In November 2016, the British Film Institute publishes the film Bluray and DVD, in a 5:30 edition, established with the help of Kevin Brownlow 23 , 24 . This is the version established in 2000 ( e silver restoration Kevin Brownlow).

On March 7, 2018, during the festival “All the memory of the World” at the Cinémathèque française , Georges Mourier presented for the first time a comparative projection to highlight the artistic differences between the versions Opera and Apollo 25 . This conference ended with the world premiere of the first restored sequence of the “Napoleon” with the assistance of Eclair Laboratories: “Shadows of the Convention” in Apollo 26 , 27 .

This projection allowed to appreciate the significant progress and complements brought to this scene compared to the version of Kevin Brownlow of 2000, published by the British Film Institute in DVD and Blu-Ray in November 2016.

The completion of this restoration under the direction of Georges Mourier is scheduled for 2020 28 , twelve years after it had been entrusted to him the beginnings of the expertise.

Technical sheet

  • 1927 title on the screen: Napoleon seen by Abel Gance
  • Director: Abel Gance
  • Scenario: Abel Gance
  • Assistant Directors: Victor Tourjanski , Henry Krauss , Henri Andréani , Anatole Litvak , Alexandre Volkoff and Georges Lampin (uncredited)
  • Casting Director: Louis Osmont
  • Photography: Jules Kruger , Léonce-Henri Burel , Roger Hubert , George Lucas , Joseph-Louis Mundwiller , Fedor Bourgassoff , Nicolas Toporkoff (under reservation)
  • Production designer: Alexandre Benois and Henri Ménessier
  • Sets: Serge Piménoff , Pierre Schildknecht , Ivan Lochakoff , Eugene Lourié , George Jacouty , Vladimir Meingard
  • Music of the initial version of 1927: Arthur Honegger
    • Additional music for the 1935 version: Henri Verdun
    • Additional music for the 1981 version: Carmine Coppola
    • Additional music for the 1981 version (France and GB): Carl Davis
    • Additional music for the 1992 version: Marius Constant
  • Original editing: Marguerite Beaugé Abel Gance
    • Editing of 1971: Henri Rust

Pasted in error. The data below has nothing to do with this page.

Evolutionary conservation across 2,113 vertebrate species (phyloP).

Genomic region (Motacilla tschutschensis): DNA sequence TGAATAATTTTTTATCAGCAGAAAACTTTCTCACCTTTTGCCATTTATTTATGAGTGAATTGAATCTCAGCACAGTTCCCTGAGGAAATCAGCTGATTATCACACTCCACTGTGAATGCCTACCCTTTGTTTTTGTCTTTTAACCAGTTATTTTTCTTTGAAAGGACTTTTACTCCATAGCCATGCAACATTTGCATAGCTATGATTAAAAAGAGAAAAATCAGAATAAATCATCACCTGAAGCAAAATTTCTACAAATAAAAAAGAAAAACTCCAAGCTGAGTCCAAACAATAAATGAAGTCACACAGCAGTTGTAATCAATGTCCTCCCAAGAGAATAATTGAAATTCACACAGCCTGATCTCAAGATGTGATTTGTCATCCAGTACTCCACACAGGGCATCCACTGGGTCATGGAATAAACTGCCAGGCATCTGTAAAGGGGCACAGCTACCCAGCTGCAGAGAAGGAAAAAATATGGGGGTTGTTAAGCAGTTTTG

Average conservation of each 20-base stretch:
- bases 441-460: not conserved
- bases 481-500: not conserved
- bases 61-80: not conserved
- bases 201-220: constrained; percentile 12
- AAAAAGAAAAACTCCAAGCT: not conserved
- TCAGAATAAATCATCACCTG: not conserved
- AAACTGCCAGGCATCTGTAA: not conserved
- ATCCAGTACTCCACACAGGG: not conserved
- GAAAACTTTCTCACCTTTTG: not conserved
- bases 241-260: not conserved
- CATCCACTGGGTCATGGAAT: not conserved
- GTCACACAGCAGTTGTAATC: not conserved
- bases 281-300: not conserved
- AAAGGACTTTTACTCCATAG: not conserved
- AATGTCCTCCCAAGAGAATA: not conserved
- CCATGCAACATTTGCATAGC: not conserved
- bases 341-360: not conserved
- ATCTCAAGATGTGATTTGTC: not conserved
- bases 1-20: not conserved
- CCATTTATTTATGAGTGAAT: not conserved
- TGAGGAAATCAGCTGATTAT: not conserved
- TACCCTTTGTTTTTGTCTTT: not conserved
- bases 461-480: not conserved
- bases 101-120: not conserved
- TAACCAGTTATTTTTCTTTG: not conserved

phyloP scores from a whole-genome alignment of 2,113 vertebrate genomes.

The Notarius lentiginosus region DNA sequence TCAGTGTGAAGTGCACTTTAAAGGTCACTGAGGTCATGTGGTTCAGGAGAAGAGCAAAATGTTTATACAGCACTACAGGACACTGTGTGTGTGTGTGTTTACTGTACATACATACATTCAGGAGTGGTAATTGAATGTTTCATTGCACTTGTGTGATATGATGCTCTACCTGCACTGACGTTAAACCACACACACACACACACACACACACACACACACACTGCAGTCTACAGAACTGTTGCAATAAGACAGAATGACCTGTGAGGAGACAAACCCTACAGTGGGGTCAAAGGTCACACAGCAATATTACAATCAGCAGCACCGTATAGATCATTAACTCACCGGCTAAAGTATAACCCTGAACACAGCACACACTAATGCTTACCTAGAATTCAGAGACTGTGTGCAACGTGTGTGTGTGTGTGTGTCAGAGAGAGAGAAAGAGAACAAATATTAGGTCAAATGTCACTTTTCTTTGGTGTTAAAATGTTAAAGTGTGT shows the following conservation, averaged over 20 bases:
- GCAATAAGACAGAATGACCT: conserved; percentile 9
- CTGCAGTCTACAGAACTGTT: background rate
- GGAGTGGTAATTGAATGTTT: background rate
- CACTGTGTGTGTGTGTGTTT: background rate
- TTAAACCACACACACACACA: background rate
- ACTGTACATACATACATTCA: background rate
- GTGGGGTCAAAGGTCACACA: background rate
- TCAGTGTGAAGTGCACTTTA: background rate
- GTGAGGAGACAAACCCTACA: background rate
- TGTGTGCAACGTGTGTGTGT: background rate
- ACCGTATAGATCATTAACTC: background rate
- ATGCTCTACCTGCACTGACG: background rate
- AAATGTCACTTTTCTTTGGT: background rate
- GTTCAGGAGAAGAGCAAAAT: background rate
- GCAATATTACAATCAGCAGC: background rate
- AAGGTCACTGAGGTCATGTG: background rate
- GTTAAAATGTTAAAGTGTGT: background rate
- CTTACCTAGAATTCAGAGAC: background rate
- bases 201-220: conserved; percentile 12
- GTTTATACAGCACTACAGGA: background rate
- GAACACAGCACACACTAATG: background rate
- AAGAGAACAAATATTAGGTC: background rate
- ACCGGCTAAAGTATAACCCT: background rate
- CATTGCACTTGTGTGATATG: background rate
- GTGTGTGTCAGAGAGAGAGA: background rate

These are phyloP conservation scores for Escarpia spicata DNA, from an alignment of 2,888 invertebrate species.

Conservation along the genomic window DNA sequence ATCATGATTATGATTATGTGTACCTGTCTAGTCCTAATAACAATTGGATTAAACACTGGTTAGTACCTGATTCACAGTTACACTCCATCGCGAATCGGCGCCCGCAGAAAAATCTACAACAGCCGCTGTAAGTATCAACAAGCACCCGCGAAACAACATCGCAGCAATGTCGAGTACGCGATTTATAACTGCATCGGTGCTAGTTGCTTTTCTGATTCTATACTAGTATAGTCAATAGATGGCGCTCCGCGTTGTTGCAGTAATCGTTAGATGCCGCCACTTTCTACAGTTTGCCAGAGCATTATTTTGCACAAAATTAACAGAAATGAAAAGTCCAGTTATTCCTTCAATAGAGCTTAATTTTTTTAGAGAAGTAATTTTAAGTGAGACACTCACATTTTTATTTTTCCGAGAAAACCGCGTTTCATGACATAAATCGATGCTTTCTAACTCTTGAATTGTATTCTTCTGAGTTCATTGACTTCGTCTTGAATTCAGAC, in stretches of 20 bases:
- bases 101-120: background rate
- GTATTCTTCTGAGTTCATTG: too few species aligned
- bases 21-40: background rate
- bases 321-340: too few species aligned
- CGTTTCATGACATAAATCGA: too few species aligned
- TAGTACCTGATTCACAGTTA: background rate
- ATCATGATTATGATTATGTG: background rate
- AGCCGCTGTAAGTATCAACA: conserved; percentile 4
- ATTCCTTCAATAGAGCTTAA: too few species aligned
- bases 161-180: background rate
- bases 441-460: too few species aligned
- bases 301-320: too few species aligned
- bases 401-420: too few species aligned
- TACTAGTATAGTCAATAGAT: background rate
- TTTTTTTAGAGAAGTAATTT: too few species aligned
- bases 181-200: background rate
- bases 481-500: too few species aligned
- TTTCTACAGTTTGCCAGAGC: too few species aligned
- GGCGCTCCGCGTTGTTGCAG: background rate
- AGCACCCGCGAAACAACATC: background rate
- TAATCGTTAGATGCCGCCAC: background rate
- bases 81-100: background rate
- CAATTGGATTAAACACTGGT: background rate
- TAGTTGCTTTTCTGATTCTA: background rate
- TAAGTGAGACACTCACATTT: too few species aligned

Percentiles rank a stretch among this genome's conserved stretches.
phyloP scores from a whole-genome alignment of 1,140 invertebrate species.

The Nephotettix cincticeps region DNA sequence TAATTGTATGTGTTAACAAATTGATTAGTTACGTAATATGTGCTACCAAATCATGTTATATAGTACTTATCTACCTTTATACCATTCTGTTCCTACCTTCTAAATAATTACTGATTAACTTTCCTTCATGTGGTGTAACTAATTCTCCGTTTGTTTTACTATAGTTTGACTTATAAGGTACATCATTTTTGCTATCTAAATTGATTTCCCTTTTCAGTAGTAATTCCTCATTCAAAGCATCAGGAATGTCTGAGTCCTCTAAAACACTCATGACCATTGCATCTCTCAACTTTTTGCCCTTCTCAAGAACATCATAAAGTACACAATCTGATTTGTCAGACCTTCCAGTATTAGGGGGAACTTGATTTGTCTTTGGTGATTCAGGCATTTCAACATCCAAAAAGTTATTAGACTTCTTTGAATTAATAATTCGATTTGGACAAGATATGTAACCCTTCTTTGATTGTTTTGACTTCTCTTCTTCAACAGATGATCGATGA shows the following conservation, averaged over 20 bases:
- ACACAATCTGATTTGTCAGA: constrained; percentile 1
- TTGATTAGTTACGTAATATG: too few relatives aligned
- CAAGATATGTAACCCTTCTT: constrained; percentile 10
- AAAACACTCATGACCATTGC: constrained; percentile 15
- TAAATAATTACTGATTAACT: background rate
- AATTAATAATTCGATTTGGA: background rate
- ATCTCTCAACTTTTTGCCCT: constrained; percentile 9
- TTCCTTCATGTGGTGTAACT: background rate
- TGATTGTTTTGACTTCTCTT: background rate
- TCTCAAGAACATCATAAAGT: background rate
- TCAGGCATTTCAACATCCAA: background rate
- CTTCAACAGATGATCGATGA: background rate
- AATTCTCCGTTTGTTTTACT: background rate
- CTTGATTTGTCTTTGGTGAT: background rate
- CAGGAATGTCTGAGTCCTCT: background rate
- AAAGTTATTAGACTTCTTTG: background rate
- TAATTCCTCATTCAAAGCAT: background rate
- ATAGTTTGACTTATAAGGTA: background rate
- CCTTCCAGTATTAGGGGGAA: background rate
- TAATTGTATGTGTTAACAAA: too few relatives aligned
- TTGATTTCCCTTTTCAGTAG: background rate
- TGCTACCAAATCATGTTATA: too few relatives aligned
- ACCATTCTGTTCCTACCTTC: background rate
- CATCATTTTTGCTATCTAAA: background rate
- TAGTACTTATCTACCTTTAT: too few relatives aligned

• Makeup: Boris de Fast
  • Special Effects: W.Percy Day ; Eugen Schüfftan ; Segundo de Chomón
  • Production: Abel Gance
  • Distribution Company: Gaumont (Europe); Metro-Goldwyn-Mayer (United States)
  • Country of origin: France
  • Format: Black and white – 35 mm ratio: 1.33 – 3 x 35 mm (triptych) ratio: 4.00 – Mute 29
  • Genre: Historical Movie
  • Duration: 230 minutes (short version called “Opera” of the )
  • Release dates: France :

Distribution

  • Albert Dieudonné : Napoleon Bonaparte
  • Eugenie Buffet : Letizia Bonaparte
  • Gina Manes : Josephine
  • Harry Krimer : Rouget de Lisle
  • Edmond van Daele : Maximilian Robespierre
  • Alexandre Koubitzky : Danton
  • Antonin Artaud : Marat
  • Pierre Batcheff : Lazare Hoche
  • Max Maxudian : Paul Barras
  • Abel Gance : Saint-Just
  • Annabella : Violine Fleury
  • Nicolas Koline : Tristan Fleury
  • Suzanne Bianchetti : Marie Antoinette
  • Louis Sance : Louis XVI
  • Vladimir Roudenko : Napoleon Bonaparte Child
  • Acho Chakatouny : Pozzo di Borgo
  • Henri Baudin : Santo Ricci
  • Philippe Hériat : Christophe Saliceti
  • Gregory Metchnikoff : Augereau
  • Henri Beaulieu : Beaumarchais
  • Léo Courtois : Cartels
  • Pierre Danis : Muiron
  • Daniel Mendaille : Fréron
  • Guy Favières : Joseph Fouché
  • Roger Blum : Talma
  • Sylvio Cavicchia : Lucien Bonaparte
  • Georges Lampin : Joseph Bonaparte
  • Marguerite Gance : Charlotte Corday
  • Damia : The Marseillaise
  • Paul Amiot : Fouquier-Tinville
  • Armand Bernard : Jean-Jean
  • Jean Henry : Junot
  • Genica Missirio : Murat
  • Philippe Rolla : Massena
  • Suzy Vernon : Mrs Recamier
  • Georgette Sorelle : Madam Elizabeth
  • Francine Mussey : Lucile Desmoulins
  • Yvette Dieudonné : Elisa Bonaparte
  • Pierrette Lugan : Caroline Bonaparte
  • Simone Genevois : Pauline Bonaparte
  • Andrée Standard : Mrs Tallien
  • Mony Thomassin : Madame Royale
  • Lise Carvalho : Miss Lenormand
  • Janine Pen : Hortense de Beauharnais
  • Florence Talma : Louise Gely
  • Noëlle Mattô : Albertine Marat
  • Blanche Beaume : the servant of Marat
  • Robert Gulbert : Sergeant Le Marois
  • Henry Krauss : Captain Mustache
  • Henry Bonvallet : General Menou
  • Robert de Ansorena : Captain Desaix
  • Georges Cahuzac : Viscount Alexandre de Beauharnais
  • Alexandre Bernard : Collot of Herbois / Dugommier
  • Raphaël Liévin : Fabre of Eglantine
  • Jean d’Yd : The Bussière
  • Roger Blin : Calmelet
  • Robert Vidalin : Camille Desmoulins
  • Serge Freddy-Karl : Marcellin Fleury
  • Roger Chantal : Jerome Bonaparte
  • Jean Rauzéna : Louis Bonaparte
  • Maurice Schutz : Pascal Paoli
  • Louis Vonelly : André Chénier
  • François Viguier : Georges Couthon
  • Conrad Veidt : the Marquis de Sade
  • Robert Arnoux
  • Camille Beuve : Dr. Guillotin
  • W. Percy Day : Admiral Samuel Hood
  • Olaf Fjord : Captain Horatio Nelson
  • E. Engeldorff
  • Felix Guglielmi
  • Fabien Haziza
  • Georges Henin
  • jacquinet
  • Léon Larive
  • Ernest Maupain
  • Laurent Morléas
  • Marcel Pérès
  • Maguy Pironet
  • Jack Rye
  • Jean Tissier
  • Adrien Caillard

and among the performers of the 1934 version (called Napoleon Bonaparte ), but not appearing in the 1927 version:

  • Marjolaine : Theroigne de Mericourt
  • Vladimir Sokoloff : Tristan Fleury
  • José Squinquel : Stendhal
  • Marcel Delaître : Capucine
  • Edy Debray
  • Jane Marken
  • Georges Paulais